Mr. Rickenbach reviewed the marriage license and other documents, and made sure the license had been issued at least 24 hours earlier, to comply with the standard one-day waiting period.
He encouraged the couple to include an exchange of the rings in the ceremony. “You’re just following my instructions,” he told them. “I’ll walk you through it.”
Dr. Gibson, in khaki pants and a white shirt with a lavender tie, told the small assembly — Larry Cantwell, the village administrator, as the official witness, and a couple of members of the press — about how he had joked with a credulous patient about having to diet so he could fit into his mother’s wedding dress. His mother, he said later, had wanted to be there but was still recuperating from a hospital stay.
“You guys come over here,” Mayor Rickenbach said. “We’re going to try to make it historic.” They stood in front of the fireplace, each holding his hands cupped together in front. Standing at one side, the mayor, who had first practiced the proper pronunciation of Mr. Jacobyansky’s name, read from a small white folio.
“Will you have this person as your wedded spouse?” he asked Dr. Gibson first. As the mayor spoke to Mr. Jacobyansky, Dr. Gibson turned to look at his partner, an intense look and a slight smile on his face. Mr. Jacobyansky pushed the ring onto his new spouse’s hand, his hand and voice shaking a tiny bit.
“Well, thank you — wow,” he said, after the mayor pronounced them married. “I feel very good — emotional,” Dr. Gibson said.
Mayor Rickenbach took a moment to mention the impact of the marriage equality law. “I’ve known these two gentlemen — I love them like family,” he said. “It’s a humbling honor to join them. The two of you are beloved members of this community, and it’s a special occasion,” he told them. The newlyweds were presented with an orchid.
The mayor said he has a few more same-sex marriage ceremonies pending. “It’s happy to be a part of someone’s life,” and to play a role in formalizing a relationship, he said.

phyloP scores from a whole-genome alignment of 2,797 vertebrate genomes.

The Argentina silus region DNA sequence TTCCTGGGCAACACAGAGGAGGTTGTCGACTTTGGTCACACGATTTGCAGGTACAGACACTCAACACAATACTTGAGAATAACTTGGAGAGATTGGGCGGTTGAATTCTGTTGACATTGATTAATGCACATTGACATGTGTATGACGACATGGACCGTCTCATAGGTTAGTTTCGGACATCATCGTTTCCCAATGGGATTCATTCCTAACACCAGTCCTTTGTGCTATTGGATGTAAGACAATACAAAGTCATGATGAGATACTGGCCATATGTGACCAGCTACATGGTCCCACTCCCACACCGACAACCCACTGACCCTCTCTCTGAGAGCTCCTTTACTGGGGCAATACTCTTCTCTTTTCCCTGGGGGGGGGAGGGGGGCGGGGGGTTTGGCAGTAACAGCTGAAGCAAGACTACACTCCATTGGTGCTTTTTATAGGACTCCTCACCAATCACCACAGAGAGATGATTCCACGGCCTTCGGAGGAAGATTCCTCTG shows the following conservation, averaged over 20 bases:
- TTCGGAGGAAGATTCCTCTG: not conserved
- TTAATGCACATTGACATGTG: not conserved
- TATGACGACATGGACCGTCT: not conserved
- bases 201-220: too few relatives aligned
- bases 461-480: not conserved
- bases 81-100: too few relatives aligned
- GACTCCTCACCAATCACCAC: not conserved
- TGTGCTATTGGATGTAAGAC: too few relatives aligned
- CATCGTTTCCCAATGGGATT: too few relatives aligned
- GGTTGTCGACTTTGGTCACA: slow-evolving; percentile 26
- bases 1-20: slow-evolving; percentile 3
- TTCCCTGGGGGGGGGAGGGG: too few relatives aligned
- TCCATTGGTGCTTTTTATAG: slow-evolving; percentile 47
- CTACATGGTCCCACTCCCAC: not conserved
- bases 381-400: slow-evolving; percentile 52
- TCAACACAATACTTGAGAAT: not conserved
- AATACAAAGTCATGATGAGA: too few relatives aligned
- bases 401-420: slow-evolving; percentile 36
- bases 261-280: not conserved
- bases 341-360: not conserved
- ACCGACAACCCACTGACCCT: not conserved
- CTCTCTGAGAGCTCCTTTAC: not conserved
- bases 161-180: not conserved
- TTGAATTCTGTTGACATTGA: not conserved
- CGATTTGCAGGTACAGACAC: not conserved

Downstairs in Village Hall, a cadre of uniformed village enforcement officers materialized to congratulate the couple. “Congratulations. God bless you guys,” one said.
“He’s older than I am; I don’t know who’s going to take care of me when I am old,” Dr. Gibson quipped. (Their birthdays are only months apart.)
“It’s disconcerting,” Mr. Jacobyansky told another person in the office, “especially pledging my worldly goods.”
Another longtime couple, Jim Mannix and Bob Acker of Amagansett, also showed up first thing Monday at Town Hall to obtain a marriage license. Their 39th anniversary together will be in September.
“We have felt married in some sense for as long as we have been together,” Mr. Acker said. “Our most important goal is to be counted and to reinforce what’s happening. It’s important to join the numbers to be counted in New York State . . . to be visible.” The couple said they felt it was important to go for the marriage license on the first day it was allowed.
But until same-sex marriage is accepted on a federal level, he said, a marriage here and now will address little as far as practicalities, such as a survivor’s rights.
Their wedding ceremony, the couple said, will probably take place within the next three or four weeks, possibly at Town Hall, with a town justice presiding. They don’t plan a big reception, but will gather with family members — Mr. Mannix’s, here, including the East Hampton Town budget officer, Len Bernard, who was on hand Monday morning, and Mr. Acker’s, upstate — all of whom, they said, “have accepted us as a couple for as long as we’ve been together.” That support has been “a blessing,” they said.
Mr. Acker was 39, and Mr. Mannix, 21, when they met through mutual friends at a bar in Sayville. “We were both with dates, but something happened that night,” Mr. Acker said of their connection, which has only grown since then.
“One way or another, we have managed to work through whatever problems have manifested in our lives,” said Mr. Acker. The days of “shaking knees” have waned, he said, but “our love has become deeper.”